Since You Arrived

I’ve made it my job to think about death. 

Outside, in the chill darkness.


Stars show up in fits and starts as if 

we’re to decode them. Maybe death 

comes on like that: lit, pulsing.  


Or like wind in the hedgerow 

touching every needle, setting the cypress 

in motion, but really nothing.  


Since you arrived, gave me the news, 

I’ve been here on the headland,  

watching black waves. Slip away, surge.


Maybe it’s a return. Maybe fluid.  

Summertime, at night, by the sea, 

it doesn’t seem that frightening.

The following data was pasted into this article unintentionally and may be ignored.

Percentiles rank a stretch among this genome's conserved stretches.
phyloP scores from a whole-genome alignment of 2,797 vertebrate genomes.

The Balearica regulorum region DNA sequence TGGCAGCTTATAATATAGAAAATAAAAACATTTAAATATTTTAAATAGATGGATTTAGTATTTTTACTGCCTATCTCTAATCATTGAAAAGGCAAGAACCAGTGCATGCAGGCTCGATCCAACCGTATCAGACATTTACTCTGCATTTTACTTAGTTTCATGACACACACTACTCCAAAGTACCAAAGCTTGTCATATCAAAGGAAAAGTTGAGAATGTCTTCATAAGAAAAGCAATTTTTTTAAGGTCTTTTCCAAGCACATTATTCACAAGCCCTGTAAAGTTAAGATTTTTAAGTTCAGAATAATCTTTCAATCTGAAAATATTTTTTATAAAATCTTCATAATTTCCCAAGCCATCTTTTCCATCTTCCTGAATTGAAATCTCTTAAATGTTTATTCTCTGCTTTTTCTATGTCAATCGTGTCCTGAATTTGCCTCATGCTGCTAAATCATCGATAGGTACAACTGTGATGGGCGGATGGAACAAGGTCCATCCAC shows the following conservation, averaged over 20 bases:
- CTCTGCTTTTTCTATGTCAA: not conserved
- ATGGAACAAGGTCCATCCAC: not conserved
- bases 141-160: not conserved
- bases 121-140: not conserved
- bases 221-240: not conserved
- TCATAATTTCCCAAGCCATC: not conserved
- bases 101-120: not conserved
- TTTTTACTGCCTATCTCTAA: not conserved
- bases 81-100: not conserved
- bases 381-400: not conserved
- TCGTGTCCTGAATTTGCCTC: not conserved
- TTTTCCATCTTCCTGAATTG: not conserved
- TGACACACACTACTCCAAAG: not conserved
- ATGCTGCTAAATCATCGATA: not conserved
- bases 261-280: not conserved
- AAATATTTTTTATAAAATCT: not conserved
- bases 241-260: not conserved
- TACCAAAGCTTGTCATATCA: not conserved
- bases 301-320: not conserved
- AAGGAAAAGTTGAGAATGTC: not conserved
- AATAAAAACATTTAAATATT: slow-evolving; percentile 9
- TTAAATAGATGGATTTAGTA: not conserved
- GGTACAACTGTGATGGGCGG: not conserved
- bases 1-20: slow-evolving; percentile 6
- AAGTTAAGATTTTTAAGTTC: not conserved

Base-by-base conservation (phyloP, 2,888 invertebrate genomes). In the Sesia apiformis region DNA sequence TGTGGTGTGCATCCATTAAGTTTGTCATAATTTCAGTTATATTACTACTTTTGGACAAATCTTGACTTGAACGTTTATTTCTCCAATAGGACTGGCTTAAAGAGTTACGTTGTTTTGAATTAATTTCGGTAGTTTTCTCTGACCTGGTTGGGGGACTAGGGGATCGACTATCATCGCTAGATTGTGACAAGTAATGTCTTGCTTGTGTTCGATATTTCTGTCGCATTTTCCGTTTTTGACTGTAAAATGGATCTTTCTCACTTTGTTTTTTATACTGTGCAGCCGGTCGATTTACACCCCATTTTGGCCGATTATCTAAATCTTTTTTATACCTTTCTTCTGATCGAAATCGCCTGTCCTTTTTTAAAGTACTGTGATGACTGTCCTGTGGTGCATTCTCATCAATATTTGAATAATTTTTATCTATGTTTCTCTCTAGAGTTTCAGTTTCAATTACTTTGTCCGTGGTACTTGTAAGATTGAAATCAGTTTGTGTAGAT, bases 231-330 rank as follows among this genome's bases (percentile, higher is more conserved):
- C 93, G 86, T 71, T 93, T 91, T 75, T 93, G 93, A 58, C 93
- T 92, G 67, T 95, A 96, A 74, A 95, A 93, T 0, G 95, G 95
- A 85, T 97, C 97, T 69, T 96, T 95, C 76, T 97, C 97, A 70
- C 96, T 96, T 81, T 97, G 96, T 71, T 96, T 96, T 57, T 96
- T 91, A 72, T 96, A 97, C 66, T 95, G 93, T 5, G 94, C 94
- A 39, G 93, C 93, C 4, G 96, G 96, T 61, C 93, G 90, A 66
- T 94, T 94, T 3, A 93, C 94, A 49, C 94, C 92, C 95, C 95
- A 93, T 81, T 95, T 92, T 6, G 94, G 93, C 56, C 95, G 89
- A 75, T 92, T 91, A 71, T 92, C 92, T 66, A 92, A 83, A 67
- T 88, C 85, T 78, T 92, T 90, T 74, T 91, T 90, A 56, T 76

You’re inside, back at the house,  

taking an infusion of friends’ voices.  

I’ve made it my job to think about death.

Yours, to practice staying alive.  


Beverly Burch’s fiction and poetry have appeared in New England Review, North American Review, Antioch Review, Willow Springs, Southern Humanities Review and Poetry Northwest. Her second poetry collection, How A Mirage Works, won the Sixteen Rivers Press competition and was a finalist for the Audre Lorde Award. Her first, Sweet to Burn, won the Gival Poetry Prize and a Lambda Literary Award. Her She is a psychotherapist in Berkeley.